For eight months and counting, we have dwelled in a universe unmoored from that which we had occupied before and, perhaps, unwittingly taken for granted. With social distancing and other protocols of safety and security undertaken either voluntarily or subject to governmental regulations, gone or significantly abridged have been such day-to-day interpersonal activities as dining out with friends and family, participation in cultural, entertainment, and sporting events, formal classroom education, and on and on and on.

We have had to learn how to make do with pale substitutions, or none at all, for plain everyday yet exceptionally fulfilling fundamental intimacies such as hugs and the kiss on the cheek of a grandchild. Zoom and Facetime and the like, while splendid to have during the drought of togetherness, are arm’s-length and two-dimensional.

Back in January, there was no crystal ball or soothsayer to warn that what was coming was coming. How mundane it was to awaken on a weekday morning, consider the day’s agenda or lack thereof over an idling cup of coffee or tea, and then say what the heck and scoot over to the local bridge club for another go at the deck of fifty-two. How rare and precious that now seems – has seemed for the better part of the year – to have had the privilege and luxury to play a round in person, face-to-face, with snack bowls of carbs and sweet treats laid out to fuel the grey cells in the bargain.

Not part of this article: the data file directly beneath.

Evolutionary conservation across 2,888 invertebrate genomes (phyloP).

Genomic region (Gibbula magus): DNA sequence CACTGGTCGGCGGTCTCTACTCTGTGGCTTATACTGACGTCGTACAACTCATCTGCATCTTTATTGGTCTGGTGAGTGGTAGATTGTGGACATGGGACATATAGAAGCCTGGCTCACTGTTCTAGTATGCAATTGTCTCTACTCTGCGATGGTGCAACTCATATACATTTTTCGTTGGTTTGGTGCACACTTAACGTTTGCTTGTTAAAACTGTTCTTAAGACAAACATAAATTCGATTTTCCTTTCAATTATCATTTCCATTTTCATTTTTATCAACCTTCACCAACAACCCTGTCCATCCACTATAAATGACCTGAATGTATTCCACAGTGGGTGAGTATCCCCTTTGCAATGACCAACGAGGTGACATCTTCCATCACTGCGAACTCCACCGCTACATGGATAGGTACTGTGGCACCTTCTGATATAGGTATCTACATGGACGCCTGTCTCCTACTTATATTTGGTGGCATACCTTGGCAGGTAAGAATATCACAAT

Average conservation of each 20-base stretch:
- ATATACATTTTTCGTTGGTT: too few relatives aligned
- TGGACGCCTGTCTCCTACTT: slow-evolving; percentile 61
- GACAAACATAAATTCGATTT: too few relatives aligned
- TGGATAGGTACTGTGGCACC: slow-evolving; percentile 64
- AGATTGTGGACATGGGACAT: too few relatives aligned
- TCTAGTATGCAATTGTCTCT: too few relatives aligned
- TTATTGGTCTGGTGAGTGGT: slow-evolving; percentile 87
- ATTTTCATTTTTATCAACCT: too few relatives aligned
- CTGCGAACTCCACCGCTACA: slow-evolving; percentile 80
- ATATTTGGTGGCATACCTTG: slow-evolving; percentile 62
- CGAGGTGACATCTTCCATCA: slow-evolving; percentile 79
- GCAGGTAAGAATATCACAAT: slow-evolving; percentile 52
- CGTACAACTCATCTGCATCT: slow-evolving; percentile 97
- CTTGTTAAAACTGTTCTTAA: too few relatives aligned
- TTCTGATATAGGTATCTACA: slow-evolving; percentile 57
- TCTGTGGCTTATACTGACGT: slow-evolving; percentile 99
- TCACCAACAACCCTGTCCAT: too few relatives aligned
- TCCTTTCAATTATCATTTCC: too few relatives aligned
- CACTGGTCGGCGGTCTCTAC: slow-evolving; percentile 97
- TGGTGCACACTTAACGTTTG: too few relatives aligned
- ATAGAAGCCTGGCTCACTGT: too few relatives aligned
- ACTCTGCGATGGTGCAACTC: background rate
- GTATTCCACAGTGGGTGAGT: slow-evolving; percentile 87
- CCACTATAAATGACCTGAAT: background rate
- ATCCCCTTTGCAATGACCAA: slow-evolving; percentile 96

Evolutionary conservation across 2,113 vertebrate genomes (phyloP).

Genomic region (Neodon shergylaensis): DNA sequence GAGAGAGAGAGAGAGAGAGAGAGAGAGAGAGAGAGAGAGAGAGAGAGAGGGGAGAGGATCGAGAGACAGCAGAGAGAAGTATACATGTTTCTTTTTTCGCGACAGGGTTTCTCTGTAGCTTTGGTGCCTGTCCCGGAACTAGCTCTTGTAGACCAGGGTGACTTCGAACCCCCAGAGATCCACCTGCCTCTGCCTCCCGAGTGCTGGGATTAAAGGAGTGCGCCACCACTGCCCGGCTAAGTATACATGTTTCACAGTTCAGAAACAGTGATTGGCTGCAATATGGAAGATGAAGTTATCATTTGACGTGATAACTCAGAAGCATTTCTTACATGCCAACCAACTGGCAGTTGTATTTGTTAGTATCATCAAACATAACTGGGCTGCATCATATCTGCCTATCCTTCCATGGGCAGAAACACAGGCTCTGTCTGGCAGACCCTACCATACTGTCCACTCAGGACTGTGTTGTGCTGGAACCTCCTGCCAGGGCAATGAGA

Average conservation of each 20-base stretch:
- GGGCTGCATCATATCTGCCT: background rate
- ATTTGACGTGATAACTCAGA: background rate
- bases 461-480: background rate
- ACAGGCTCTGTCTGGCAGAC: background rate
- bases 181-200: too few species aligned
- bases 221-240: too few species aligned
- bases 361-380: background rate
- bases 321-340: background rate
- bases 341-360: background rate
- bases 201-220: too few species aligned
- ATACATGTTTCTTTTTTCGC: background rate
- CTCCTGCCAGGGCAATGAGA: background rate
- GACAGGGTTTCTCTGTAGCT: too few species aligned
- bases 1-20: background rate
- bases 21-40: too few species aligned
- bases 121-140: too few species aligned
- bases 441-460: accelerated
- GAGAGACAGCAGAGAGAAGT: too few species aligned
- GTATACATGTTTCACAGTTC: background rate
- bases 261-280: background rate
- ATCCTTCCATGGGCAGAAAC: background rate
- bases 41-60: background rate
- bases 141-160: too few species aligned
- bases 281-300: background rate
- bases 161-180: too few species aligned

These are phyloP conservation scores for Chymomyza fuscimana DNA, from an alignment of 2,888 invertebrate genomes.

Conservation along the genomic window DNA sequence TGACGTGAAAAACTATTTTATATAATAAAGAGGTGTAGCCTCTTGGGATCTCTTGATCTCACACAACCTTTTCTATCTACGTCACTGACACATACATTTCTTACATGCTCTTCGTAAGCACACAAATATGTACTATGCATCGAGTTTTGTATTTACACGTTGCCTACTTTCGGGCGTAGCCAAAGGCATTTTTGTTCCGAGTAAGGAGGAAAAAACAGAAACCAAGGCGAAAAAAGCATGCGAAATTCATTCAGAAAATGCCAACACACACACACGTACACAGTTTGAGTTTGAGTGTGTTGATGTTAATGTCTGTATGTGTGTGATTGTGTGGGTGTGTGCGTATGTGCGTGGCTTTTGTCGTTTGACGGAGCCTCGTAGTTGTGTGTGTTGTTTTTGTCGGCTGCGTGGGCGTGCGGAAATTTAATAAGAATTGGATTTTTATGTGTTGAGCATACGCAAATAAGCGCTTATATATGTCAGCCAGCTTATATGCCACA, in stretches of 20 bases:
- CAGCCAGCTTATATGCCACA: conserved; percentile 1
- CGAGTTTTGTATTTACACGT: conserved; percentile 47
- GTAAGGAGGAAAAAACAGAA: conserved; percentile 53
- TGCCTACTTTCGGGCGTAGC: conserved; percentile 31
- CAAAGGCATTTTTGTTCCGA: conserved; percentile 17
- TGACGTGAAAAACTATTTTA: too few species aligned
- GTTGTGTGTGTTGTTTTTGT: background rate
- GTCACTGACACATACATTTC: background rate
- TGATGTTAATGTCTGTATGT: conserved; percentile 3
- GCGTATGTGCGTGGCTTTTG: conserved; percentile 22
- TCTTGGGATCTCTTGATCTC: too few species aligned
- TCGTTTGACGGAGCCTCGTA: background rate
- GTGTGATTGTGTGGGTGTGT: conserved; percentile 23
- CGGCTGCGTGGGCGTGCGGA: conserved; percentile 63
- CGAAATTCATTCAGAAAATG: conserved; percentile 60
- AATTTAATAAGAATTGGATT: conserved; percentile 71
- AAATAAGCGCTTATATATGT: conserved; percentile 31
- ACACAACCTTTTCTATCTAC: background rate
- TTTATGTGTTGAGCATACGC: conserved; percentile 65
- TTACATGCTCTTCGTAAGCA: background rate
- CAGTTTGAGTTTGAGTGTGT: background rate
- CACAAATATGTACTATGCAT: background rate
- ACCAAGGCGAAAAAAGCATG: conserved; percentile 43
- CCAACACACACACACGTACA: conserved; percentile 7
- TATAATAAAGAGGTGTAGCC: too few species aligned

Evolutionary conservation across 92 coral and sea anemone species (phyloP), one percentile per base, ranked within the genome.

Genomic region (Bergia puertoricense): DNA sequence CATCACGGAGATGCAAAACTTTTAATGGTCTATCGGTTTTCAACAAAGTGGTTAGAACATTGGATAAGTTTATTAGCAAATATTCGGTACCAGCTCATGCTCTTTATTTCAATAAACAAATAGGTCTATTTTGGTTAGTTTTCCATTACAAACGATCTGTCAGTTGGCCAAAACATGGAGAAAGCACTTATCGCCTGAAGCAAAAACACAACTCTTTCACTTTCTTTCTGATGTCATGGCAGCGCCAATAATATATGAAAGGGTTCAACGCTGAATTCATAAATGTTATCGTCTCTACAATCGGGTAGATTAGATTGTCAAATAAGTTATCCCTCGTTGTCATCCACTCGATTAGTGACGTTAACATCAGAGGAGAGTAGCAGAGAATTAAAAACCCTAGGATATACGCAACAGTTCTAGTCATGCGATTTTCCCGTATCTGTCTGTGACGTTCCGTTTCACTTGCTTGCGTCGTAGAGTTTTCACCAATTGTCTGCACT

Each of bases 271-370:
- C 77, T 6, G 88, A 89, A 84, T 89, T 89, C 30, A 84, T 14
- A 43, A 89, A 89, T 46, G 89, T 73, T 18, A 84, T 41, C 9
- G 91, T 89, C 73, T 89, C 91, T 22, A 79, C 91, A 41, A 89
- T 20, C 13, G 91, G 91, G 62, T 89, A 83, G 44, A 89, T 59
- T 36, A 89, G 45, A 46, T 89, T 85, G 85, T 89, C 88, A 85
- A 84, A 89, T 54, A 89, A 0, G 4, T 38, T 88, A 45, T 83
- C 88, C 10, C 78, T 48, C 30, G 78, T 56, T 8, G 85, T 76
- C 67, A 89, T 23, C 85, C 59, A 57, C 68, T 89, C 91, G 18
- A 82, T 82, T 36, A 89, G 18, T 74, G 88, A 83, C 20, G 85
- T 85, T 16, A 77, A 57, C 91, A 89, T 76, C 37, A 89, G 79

Perspective informs us that disruptions of one’s participation in avocational and recreational pursuits, either actively or as spectator, pale in comparison with travails endured by people who have been and are directly and indirectly affected by the pandemic. Struggles with issues of health, welfare, and sheer survival transcend everything else.

Still, we also recognize that for tens of thousands of devotees and dabblers, the game of bridge is integral to interconnectedness – to a kind of a nurturing which feeds the hunger for healthy camaraderie, sharpens the wits, and provides platforms for travel, learning, socializing, and contributing to community.

In that regard, while in the midst and throes of the COVID-19 pandemic, there have been shafts of sustaining sunlight as we await the blossoming of full-blown freedom from its grip. We have been the beneficiaries of singular vision, creativity, energy, and dedication on the part of those who responded with urgency and enthusiasm in devising and delivering to our alternative universe the means and methods with which to continue to engage in the exhilarating, frustrating, joyful, maddening, ever-evolving, never-ending game of bridge.